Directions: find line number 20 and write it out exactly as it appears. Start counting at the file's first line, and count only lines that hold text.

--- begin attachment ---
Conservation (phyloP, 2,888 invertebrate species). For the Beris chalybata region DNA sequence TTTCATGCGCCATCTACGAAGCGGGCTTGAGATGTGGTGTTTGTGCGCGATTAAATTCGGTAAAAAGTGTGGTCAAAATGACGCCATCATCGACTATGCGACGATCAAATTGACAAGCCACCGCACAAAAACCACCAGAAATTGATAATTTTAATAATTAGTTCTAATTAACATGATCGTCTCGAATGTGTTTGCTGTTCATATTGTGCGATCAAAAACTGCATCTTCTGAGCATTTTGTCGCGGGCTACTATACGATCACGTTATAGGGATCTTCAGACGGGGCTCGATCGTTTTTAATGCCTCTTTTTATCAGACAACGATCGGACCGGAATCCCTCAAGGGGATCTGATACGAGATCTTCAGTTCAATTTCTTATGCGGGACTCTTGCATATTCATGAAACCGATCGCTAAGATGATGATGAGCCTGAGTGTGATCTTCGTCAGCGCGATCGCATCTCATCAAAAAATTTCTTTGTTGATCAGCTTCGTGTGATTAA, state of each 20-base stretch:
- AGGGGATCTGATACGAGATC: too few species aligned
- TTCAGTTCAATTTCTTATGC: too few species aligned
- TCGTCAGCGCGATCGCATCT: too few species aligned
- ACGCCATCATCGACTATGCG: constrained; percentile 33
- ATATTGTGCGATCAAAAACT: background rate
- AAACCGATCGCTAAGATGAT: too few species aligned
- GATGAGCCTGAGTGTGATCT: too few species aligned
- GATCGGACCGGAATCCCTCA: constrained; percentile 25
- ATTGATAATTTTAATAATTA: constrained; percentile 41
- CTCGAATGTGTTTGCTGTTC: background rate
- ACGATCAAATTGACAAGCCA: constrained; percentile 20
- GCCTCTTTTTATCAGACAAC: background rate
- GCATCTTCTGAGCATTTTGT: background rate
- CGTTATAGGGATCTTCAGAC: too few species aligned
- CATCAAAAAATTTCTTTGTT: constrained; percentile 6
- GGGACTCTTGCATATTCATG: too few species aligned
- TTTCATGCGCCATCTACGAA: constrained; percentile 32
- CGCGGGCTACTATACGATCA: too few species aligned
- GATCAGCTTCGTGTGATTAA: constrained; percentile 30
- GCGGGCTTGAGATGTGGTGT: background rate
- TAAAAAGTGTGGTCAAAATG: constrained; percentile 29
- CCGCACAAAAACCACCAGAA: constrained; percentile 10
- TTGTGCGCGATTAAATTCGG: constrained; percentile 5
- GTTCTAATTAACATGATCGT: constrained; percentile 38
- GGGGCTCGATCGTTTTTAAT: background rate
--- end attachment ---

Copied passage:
- GATCAGCTTCGTGTGATTAA: constrained; percentile 30